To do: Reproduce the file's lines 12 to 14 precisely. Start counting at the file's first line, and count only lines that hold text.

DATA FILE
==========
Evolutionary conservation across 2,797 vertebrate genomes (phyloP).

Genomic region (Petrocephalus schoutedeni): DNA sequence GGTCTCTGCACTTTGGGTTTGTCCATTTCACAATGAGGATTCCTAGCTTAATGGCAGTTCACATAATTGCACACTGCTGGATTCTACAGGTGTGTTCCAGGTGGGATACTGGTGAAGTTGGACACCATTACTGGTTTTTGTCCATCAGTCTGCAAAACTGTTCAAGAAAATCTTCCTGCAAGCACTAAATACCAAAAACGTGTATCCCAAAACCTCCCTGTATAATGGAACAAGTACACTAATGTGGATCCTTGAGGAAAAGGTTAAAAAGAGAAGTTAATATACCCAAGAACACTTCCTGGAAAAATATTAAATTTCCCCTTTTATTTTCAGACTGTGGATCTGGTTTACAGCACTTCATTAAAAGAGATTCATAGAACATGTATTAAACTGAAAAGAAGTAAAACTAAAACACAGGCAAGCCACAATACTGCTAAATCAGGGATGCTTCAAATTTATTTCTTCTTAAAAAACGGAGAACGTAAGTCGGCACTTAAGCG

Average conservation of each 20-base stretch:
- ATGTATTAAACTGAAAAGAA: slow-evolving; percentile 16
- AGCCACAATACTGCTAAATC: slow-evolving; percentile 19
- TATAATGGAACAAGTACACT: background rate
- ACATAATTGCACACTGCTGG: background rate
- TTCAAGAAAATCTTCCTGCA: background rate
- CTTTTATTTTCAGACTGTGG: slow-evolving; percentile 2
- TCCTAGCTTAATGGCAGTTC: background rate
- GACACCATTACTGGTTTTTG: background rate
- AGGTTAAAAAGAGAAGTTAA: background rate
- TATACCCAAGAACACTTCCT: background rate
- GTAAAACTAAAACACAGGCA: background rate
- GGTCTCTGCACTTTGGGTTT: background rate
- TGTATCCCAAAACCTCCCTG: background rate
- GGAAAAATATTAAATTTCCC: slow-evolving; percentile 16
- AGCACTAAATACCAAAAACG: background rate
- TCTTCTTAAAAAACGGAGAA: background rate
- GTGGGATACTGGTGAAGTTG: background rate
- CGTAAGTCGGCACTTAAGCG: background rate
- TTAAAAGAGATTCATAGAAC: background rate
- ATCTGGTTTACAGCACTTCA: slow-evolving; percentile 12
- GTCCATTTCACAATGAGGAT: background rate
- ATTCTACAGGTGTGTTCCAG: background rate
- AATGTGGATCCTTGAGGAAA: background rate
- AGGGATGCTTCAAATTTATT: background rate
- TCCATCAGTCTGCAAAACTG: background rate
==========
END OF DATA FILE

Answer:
- AGGTTAAAAAGAGAAGTTAA: background rate
- TATACCCAAGAACACTTCCT: background rate
- GTAAAACTAAAACACAGGCA: background rate